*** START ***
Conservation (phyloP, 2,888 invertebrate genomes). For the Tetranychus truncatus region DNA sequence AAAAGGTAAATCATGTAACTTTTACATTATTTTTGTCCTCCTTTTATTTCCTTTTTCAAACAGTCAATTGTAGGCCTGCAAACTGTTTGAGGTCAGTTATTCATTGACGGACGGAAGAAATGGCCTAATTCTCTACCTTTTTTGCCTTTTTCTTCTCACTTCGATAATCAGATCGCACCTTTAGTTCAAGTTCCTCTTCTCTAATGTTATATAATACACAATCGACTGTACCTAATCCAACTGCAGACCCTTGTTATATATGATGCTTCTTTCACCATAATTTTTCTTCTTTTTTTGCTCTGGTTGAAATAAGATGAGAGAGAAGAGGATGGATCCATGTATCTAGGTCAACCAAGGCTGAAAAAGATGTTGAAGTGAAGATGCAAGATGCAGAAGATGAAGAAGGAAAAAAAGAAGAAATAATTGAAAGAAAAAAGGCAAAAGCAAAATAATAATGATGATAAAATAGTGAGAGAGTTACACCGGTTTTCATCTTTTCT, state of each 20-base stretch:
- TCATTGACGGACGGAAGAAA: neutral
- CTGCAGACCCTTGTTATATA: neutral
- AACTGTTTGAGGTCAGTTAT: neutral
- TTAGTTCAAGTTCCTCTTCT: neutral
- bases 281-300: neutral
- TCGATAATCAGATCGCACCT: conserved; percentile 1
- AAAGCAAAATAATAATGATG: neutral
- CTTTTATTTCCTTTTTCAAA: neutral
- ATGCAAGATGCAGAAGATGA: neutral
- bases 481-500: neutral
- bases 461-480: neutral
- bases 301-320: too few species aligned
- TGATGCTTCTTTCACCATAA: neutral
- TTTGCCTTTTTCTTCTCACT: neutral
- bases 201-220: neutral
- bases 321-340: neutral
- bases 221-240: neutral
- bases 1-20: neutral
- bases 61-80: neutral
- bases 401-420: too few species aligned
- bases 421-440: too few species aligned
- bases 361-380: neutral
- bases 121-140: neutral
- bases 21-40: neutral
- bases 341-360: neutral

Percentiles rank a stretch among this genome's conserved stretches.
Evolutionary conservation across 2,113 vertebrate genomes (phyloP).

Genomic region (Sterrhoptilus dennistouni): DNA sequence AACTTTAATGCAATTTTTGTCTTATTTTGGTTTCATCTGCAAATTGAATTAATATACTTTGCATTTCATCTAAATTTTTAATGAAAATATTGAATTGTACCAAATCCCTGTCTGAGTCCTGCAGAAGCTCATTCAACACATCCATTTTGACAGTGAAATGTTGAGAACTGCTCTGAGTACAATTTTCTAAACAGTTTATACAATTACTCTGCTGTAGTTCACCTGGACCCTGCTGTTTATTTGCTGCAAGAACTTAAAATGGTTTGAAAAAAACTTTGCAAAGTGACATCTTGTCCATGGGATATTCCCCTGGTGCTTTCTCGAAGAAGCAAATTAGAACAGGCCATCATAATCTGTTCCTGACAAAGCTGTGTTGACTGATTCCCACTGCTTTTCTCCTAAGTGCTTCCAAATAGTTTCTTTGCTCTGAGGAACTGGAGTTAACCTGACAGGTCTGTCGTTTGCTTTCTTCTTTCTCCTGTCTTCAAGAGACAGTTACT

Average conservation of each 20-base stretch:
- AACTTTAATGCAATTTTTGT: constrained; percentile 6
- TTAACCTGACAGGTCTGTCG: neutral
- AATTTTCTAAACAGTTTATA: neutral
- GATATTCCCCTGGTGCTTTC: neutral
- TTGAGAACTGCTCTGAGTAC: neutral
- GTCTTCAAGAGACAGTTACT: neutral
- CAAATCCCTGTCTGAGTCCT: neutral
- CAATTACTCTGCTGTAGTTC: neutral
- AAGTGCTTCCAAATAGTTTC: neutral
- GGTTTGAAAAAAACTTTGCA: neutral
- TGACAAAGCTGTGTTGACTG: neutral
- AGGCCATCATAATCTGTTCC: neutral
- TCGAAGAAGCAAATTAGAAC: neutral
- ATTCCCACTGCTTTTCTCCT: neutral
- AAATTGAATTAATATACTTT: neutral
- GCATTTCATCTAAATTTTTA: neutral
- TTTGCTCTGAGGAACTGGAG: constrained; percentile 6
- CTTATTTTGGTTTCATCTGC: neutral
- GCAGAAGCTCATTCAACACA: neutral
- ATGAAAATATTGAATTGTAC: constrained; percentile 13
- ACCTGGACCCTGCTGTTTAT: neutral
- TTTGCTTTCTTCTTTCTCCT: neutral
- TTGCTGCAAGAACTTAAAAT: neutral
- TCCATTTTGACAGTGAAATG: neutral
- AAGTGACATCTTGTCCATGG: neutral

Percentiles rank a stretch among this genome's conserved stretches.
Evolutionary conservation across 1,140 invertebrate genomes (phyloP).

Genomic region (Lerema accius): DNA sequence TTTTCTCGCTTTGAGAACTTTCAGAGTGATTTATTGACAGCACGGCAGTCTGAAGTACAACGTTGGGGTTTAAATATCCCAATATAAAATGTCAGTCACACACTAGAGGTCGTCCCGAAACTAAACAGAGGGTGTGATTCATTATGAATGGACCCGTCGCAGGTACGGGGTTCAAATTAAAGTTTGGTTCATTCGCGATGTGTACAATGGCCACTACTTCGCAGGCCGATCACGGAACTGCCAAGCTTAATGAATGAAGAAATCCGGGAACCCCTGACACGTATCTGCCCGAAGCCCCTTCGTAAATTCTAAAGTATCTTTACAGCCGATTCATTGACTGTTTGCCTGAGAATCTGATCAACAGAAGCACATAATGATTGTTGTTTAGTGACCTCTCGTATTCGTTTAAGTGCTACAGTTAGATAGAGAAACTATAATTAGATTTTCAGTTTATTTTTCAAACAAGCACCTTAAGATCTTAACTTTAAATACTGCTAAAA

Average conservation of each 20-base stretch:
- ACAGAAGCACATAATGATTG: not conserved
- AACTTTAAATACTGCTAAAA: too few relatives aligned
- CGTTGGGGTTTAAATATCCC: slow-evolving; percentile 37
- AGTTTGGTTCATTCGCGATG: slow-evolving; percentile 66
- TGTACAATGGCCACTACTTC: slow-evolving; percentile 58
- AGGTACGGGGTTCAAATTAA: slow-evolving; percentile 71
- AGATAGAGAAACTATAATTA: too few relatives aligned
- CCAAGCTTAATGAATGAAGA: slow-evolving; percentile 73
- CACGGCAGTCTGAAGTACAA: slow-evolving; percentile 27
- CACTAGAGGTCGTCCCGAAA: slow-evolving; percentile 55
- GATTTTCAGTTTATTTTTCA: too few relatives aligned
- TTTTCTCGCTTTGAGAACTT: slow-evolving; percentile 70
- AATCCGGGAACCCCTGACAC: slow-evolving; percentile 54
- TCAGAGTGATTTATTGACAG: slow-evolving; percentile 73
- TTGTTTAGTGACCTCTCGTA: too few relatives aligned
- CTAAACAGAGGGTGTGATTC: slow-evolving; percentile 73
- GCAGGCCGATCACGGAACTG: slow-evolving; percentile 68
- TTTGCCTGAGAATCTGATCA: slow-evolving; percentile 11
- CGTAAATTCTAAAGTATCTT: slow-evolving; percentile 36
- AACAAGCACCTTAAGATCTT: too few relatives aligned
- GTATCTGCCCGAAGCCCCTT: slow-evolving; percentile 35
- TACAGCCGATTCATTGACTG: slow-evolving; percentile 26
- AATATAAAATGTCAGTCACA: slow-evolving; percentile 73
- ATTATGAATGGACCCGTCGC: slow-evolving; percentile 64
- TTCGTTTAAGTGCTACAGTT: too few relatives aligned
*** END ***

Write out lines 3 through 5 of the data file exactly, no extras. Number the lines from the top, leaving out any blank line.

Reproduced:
- CTGCAGACCCTTGTTATATA: neutral
- AACTGTTTGAGGTCAGTTAT: neutral
- TTAGTTCAAGTTCCTCTTCT: neutral